Clustered on the corner of West Cordova and Jervis streets, a set of unlikely peeping Toms stands beneath a glass building. Fifteen birders are training their binoculars on a stranger’s balcony, where six finches are perched on a dead tree. “This is where it gets kind of creepy,” says group leader and biologist Christopher Di Corrado, as the driver of a black Mercedes SUV slows, confused by the commotion.
As a birdwatching destination, Vancouver is unique. To the north is Stanley Park, a 1,000-acre wood that’s home to a heronry, bald eagle nests, and more than 230 bird species. South of the city is Richmond, which sees millions of birds pass through because of its location on the migratory Pacific Flyway. Then there’s the suburb of Ladner, home to 850 acres of bird sanctuary and wetlands where 75,000 or so snow geese settle before they fly north to Siberia in the spring. Delta, across the Fraser River, is one of the most bird-rich areas in the country, and home to a group lobbying hard for the title of Birding Capital of Canada.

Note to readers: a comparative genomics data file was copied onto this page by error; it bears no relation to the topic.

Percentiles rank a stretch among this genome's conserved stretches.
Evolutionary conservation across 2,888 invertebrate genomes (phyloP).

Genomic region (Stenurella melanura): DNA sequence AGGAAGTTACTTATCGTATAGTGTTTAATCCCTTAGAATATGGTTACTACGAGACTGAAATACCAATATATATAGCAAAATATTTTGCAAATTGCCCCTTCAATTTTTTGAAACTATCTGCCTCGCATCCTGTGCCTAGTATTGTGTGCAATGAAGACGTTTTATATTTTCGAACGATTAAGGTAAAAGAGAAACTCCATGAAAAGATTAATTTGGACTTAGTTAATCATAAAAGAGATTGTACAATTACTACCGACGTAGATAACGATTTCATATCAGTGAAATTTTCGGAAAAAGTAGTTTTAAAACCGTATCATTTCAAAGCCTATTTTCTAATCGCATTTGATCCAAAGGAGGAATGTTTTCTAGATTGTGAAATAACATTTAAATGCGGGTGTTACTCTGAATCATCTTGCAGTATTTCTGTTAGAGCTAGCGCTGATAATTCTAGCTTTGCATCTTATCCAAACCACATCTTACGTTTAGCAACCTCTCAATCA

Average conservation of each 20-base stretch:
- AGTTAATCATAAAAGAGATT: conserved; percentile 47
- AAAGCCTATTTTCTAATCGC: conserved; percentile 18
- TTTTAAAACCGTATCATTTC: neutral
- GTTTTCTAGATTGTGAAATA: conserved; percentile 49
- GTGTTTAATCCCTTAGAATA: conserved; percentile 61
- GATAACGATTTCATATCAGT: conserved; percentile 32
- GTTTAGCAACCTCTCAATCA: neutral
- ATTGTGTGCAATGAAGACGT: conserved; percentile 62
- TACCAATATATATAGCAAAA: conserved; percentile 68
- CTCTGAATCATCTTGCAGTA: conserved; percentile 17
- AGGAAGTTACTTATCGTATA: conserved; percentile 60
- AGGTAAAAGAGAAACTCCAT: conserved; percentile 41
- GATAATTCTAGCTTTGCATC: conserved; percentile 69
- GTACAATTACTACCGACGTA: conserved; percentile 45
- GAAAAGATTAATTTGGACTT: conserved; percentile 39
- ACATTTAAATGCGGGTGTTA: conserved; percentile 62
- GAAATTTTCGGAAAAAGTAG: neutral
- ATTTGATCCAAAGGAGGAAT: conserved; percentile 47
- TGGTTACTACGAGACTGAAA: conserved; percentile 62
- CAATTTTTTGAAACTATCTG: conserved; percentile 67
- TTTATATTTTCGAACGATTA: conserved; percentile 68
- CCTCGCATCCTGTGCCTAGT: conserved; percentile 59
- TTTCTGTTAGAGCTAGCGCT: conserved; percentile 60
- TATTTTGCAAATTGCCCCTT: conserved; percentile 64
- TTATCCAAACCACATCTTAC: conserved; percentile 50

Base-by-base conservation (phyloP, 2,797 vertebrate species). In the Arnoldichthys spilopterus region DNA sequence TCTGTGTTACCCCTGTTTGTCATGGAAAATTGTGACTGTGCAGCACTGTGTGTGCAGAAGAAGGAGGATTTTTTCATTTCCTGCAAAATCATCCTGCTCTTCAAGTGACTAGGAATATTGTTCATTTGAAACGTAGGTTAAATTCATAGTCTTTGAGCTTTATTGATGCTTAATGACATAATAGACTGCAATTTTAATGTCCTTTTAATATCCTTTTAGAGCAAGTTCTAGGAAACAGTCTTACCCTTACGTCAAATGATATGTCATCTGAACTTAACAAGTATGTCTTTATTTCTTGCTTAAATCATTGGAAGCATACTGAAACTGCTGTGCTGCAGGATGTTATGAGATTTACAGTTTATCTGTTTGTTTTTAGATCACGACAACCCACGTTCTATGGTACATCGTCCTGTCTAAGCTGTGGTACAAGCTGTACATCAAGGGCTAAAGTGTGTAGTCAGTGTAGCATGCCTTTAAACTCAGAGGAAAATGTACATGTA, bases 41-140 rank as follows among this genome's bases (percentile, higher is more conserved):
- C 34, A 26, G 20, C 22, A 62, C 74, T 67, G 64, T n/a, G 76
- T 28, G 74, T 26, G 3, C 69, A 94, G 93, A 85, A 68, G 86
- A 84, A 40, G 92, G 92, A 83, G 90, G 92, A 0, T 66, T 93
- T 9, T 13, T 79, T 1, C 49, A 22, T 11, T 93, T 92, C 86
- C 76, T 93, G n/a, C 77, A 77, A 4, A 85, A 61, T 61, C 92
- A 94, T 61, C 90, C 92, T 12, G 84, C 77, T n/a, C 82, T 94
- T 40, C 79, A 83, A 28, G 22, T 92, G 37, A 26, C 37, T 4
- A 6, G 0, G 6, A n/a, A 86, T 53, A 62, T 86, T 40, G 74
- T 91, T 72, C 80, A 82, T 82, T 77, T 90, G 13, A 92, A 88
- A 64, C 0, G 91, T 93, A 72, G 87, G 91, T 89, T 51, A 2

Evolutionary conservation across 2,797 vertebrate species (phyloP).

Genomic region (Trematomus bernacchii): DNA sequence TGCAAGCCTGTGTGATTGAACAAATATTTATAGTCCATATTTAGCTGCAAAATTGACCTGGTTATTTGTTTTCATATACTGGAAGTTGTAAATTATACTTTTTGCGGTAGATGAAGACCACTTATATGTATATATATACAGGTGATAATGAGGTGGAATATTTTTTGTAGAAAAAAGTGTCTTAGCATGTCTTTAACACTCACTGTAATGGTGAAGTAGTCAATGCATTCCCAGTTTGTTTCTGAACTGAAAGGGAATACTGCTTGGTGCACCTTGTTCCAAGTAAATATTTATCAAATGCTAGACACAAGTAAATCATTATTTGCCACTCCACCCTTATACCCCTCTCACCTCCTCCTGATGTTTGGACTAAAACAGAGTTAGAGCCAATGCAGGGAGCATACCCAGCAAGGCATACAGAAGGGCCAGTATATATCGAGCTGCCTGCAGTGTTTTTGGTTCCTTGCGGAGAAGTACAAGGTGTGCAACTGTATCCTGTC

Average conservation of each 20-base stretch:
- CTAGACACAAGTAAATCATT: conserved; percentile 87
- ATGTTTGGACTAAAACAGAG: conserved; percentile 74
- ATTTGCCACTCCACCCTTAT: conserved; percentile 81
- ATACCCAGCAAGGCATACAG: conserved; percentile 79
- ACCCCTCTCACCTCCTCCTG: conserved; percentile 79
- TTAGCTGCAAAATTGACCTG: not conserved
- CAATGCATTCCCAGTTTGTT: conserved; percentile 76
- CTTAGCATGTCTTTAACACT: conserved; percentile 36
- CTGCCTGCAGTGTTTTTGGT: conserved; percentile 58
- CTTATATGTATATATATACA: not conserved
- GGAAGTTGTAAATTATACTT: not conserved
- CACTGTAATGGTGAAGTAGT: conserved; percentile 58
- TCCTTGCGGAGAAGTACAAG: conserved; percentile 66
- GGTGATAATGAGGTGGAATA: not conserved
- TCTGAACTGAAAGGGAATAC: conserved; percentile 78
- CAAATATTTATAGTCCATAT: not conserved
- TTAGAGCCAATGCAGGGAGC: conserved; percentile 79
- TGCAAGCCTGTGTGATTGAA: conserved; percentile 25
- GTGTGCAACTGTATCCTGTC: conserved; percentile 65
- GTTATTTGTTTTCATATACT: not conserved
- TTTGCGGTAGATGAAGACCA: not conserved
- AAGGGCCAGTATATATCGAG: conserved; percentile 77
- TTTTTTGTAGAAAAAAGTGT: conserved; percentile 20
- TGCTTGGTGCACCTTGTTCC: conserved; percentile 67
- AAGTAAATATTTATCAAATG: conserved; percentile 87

That morning, Di Corrado’s birders began wandering the city’s waterfront for prized sightings at 6:20 a.m., fanning out across the grass in Coal Harbour Park. “Maybe today will be our day for a peregrine falcon,” he says, holding up two crossed fingers. “That’s my nemesis bird,” says Hannah Stockford, a 17-year-old birder who has flown in from Ontario for the 27th International Ornithological Congress (also known as the Olympics of birdwatching) and the Vancouver International Bird Festival. Someone squeals “Hummingbird! Hummingbird!” and Stockford takes off running with the rest of the pack.